One day my sponsor/roommate got a book that taught quitting smoking while still smoking and reading about all the terrible things smoking caused. You also had to collect your cigarette butts in a jar that you’d keep under your sink. So every time you’d throw in garbage, you’d smell the butts and what they turned into. After I read about ten pages of that book I was ready to quit. So I did. My friend still went for a while. It didn’t last long for both of us.
Then our common friend in AA got diagnosed with lung cancer. She was selling cigarettes, she smoked, and it caught up with her. A couple of months after that she was hospitalized, she refused doing chemotherapy and wanted to die with dignity. We’d visit her in the hospital and go out for a smoke. It was a weird situation – all three of us in the hospital yard, she’s in the wheelchair, like many others around us, and she’s dying from smoking and we’re all puffing away! It was a strange thing to look at!
When my roommate phoned me to say that this friend of ours passed away, I was standing by the slightly opened balcony door, smoking. The air was coming in and playing with the way cigarette smoke moved. I was watching smoke slowly wrapping my hand in which I held the cigarette. It was a frightening vision. I quit that day for another two months. I remember I also wrote a poem for her that day. The change felt right.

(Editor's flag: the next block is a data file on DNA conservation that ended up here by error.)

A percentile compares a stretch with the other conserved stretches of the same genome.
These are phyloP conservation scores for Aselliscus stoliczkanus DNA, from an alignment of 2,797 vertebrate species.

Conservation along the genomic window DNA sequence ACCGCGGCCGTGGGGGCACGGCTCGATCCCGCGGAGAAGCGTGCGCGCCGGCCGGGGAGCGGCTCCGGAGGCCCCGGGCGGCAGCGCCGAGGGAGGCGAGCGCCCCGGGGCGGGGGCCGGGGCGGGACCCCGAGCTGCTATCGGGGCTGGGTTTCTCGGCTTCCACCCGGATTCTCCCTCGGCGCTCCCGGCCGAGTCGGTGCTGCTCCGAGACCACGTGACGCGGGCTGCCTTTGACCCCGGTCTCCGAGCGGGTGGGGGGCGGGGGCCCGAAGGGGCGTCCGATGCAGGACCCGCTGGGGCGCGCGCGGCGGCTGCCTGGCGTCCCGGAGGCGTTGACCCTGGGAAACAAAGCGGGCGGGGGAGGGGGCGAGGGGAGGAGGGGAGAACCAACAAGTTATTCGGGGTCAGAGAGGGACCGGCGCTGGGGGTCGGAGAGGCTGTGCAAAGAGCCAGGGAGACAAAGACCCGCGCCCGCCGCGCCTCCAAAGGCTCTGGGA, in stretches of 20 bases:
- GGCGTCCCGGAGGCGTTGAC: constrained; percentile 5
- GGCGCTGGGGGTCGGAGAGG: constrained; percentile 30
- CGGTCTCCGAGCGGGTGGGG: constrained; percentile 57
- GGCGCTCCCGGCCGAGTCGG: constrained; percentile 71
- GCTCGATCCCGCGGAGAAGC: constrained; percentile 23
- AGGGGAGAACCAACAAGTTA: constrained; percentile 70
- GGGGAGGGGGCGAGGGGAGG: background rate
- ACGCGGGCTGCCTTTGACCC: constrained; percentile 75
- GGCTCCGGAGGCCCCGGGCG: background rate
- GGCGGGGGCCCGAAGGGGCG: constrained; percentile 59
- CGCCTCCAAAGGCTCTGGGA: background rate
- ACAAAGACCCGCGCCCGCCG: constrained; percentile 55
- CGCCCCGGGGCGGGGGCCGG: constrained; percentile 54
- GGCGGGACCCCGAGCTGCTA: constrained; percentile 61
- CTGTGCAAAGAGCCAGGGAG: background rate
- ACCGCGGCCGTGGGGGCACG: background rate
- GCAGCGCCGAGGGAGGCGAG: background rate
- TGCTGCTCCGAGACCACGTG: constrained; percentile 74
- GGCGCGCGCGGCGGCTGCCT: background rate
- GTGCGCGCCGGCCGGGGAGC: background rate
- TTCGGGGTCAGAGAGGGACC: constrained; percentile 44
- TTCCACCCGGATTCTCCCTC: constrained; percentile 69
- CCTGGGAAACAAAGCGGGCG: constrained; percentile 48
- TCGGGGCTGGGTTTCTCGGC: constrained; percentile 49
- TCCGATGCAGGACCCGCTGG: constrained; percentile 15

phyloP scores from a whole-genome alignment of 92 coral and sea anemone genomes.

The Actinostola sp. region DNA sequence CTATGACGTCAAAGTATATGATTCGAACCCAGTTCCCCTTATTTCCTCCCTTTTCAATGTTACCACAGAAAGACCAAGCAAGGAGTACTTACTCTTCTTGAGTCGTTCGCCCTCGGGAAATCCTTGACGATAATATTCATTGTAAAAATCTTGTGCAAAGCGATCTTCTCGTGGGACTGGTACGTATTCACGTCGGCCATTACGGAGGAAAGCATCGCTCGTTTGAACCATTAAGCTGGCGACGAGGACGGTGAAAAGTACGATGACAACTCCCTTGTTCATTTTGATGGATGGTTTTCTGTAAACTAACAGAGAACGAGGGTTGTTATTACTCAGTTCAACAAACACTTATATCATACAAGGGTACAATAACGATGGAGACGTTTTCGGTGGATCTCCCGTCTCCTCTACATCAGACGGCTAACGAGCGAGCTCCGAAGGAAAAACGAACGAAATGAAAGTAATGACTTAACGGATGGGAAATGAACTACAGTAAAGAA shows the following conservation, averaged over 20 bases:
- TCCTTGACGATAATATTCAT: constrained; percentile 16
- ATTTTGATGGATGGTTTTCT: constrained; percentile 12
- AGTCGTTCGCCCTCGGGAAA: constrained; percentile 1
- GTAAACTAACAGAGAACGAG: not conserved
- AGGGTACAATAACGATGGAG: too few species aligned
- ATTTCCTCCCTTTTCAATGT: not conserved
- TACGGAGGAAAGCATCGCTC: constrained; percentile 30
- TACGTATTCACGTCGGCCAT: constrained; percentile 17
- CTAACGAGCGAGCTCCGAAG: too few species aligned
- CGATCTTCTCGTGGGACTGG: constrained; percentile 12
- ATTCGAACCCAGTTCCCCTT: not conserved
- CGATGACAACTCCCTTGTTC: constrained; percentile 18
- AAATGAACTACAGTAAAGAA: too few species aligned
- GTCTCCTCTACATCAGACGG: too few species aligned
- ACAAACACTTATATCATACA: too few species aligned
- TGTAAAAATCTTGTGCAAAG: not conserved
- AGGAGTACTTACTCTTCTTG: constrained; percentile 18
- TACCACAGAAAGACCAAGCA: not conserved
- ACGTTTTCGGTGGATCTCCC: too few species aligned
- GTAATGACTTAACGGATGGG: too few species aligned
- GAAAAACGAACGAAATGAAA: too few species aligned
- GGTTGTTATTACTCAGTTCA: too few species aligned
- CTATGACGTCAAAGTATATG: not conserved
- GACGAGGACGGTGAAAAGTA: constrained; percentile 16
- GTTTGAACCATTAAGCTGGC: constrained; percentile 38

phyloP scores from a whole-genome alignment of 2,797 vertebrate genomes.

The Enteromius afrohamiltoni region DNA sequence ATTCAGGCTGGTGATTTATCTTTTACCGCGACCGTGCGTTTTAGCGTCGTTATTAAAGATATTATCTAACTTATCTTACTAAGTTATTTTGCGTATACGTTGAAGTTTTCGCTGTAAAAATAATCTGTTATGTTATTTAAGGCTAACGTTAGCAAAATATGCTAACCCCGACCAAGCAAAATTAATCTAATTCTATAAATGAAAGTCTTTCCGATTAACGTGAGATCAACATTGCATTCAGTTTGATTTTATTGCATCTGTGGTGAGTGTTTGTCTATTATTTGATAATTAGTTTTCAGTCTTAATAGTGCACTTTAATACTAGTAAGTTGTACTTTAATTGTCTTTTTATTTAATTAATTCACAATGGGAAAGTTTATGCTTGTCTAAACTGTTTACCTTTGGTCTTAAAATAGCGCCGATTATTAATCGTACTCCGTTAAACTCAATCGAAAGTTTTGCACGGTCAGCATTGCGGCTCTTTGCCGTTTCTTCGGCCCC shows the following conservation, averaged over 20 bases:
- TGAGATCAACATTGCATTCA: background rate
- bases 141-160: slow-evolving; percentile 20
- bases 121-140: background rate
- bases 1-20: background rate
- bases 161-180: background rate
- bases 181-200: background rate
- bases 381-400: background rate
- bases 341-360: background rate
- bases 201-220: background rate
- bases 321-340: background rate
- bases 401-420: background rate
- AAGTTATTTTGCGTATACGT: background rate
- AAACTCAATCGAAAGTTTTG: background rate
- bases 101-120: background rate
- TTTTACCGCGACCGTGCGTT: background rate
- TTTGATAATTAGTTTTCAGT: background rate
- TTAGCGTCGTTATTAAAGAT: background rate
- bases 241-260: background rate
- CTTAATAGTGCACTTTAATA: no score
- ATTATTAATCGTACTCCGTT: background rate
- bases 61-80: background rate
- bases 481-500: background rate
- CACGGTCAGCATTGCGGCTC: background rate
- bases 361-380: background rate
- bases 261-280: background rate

Then I met this girl who was smoking and didn’t seem to have an intention to quit. The relationship was going good and every once in a while I’d talk to her about quitting, but it didn’t get anywhere. Soon I started smoking again, but only for a couple of months. Those were the last months of smoking for me.
The way it worked was… well, weird. I worked in the homeless shelter where it seemed every single person, visitor or staff, smoked. Plus, at that time we had a “smoke room” in the building, so you could have a smoke without going out in the cold or in the rain. After working hard for a couple of hours I felt like I deserved to have a cigarette. Our workers were allowed to go for a smoke, and since I needed the breaks, I’d use them. One time I was still not smoking but I needed a break and I asked somebody for a cigarette, since we hung out together and he lit one.
I was trying to cut down the amount of cigarettes I smoked. I was stressed out about a couple things at work so there was a good reason to smoke, but when I was off, I’d tell myself I wouldn’t smoke. I’d go home at night, having one last cigarette on the way and at home I would not smoke at all. I also wouldn’t smoke most of the time off. I’d smoke almost immediately when got back to work.
My health was letting me know it’s sick of my poisoning it with nicotine. My lung and my stomach were aching from time to time. I moved a lot and was active and yet I was screwing myself at the same time by inhaling poisonous chemicals. One time I went to play squash with friends and getting there by walking fast up the stairs, I realized I realized I was breathing heavily. As I got to the top I wondered how in the world I am going to play in this condition. I had to tell myself that, after all, it was the cigarette that smoked you (me), not the other way around. Understanding this, on one level or the other, would kick my butt to quit for a while.